This analysis will remain relevant should the Taxation Laws Amendment Bill of 2018 (the Bill), released for public comment on 16 July, be promulgated in its present form, in which it is proposed that ‘any cryptocurrency’ be included in the definition of ‘financial instrument’ contained in s 1 and that cryptocurrency losses be ring-fenced under s 20A, of the Income Tax Act 58 of 1962.

Unless the Bill is promulgated in its current form, it is also arguable that any supply of Bitcoin in exchange for value in the form of goods or services or currency, is potentially vatable as the supply of a service. This is on the basis that the value added tax (VAT) consequences of a particular trade would depend, inter alia, on whether the trade is considered the supply of a ‘good’ or ‘service’, as defined in s 1 of the Value-Added Tax Act 89 of 1991 (the VAT Act). The rights to performance are personal rights against another person, rather than rights in a thing (which are real rights). Personal rights are incorporeal by their nature, and are classed as movable property.

Personal rights are transferred by cession rather than by traditio (as in the case of tangible, corporeal movable assets) since, by their very nature, they are incapable of physical delivery. The transfer of personal rights cannot be the supply of ‘goods’ as defined in the VAT Act, because those personal rights are not ‘goods’, being incorporeal by nature, they are neither corporeal movable things, nor fixed property, nor a real right in a corporeal thing or fixed property, nor electricity. In our view, it is therefore likely, that cryptocurrency such as Bitcoin constitutes an incorporeal right, the sale of which should constitute the supply of a ‘service’ for purposes of the VAT Act.

Sars have, however, indicated in the media statement that, pending a policy review as regards the VAT implications of transactions involving cryptocurrencies (including Bitcoin), it will not require VAT registration as a vendor for purposes of the supply of cryptocurrencies. Since the legal status of the media statement, as well as the media statement’s impact on existing VAT vendors, is unclear, the proposed inclusion of ‘the issue, acquisition, collection, buying or selling or transfer of ownership of any cryptocurrency’ in the list of activities deemed to be financial services, contained in s 2 of the VAT Act, may well resolve one of the main concerns about cryptocurrency trades. In addition, the proposed inclusion may have an impact on VAT input claims and the VAT apportionment formula applied by vendors, should they enter into any transaction/s involving cryptocurrency.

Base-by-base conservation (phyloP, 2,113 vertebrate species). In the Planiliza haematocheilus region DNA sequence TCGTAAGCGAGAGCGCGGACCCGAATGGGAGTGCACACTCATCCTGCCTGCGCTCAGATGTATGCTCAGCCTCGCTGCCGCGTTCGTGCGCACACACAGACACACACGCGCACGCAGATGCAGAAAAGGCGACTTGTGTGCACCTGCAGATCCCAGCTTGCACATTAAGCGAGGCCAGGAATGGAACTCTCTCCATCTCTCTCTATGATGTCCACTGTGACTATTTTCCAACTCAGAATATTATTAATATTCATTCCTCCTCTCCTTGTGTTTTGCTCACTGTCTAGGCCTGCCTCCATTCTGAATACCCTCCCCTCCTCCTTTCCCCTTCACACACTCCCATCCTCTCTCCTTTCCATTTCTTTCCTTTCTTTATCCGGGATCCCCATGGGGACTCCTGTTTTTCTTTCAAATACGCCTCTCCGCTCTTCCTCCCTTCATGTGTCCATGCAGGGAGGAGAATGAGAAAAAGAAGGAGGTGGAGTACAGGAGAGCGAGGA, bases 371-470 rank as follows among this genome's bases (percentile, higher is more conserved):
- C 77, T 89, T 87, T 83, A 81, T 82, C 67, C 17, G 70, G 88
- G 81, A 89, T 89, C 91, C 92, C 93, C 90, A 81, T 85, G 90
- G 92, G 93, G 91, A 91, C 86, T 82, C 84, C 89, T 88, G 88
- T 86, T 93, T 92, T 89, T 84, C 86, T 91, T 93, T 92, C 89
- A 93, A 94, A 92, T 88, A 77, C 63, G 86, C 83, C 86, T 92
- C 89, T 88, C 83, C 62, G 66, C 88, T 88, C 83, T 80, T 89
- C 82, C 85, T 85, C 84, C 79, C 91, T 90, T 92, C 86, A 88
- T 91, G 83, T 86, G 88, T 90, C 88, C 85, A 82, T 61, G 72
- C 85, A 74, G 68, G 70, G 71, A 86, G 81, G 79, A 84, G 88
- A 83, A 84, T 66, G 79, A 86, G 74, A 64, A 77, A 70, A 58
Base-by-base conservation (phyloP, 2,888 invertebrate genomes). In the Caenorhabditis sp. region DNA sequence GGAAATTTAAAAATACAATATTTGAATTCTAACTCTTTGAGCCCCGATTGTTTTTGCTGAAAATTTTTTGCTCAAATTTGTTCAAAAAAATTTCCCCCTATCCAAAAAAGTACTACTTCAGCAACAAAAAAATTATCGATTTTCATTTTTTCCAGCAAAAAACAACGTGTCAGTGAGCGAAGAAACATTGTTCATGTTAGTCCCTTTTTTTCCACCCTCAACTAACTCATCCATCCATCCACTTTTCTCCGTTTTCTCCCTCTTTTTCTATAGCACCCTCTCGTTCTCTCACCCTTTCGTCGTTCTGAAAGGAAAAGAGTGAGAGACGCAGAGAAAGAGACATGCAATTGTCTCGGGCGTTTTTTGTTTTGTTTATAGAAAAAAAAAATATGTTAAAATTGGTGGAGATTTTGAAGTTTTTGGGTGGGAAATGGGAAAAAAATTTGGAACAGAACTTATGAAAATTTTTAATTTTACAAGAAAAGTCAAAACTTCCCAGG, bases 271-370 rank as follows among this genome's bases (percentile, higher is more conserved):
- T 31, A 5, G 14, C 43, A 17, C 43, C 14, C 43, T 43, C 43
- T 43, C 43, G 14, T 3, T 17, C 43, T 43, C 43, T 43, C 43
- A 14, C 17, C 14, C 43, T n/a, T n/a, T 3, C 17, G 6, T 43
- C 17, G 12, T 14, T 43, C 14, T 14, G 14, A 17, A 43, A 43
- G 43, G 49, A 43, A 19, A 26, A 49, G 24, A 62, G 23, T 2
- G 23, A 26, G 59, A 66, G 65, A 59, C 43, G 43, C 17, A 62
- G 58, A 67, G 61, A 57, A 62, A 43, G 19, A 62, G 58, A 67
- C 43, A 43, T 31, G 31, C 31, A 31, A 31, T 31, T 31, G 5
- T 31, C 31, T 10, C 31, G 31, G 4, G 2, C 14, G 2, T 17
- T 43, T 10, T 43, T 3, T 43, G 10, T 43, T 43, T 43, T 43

Conclusion

Given the uncertainty and potentially significant tax and exchange control implications that may still arise in the context of trading in and using cryptocurrencies, such as Bitcoin, despite the commentaries and proposed legislative amendments already released by the SARB and National Treasury, it is very important for any party to a transaction that involves cryptocurrency to obtain advice on their specific circumstances prior to implementation. In addition, it is important for readers and their advisers to make use of any opportunities provided by regulators, such as the SARB and Sars to make recommendations with regard to the most appropriate regulatory framework and bespoke rules for transactions involving such cryptocurrencies going forward, for example by submitting comments on the relevant proposals contained in the Bill (due by close of business 16 August).

With this in mind, the 2018 Tax Indaba will include a session regarding the manner in which cryptocurrencies, specifically Bitcoin, will be taxed going forward.

Robert Gad BA LLB LLM PG Dip (tax) (UCT) is an attorney, Megan McCormack LLB (Stell) LLM (UCT) is an attorney and Jo-Paula Roman LLB (Stell) is a candidate attorney at ENS in Cape Town.

This article was first published in De Rebus in 2018 (Aug) DR 46.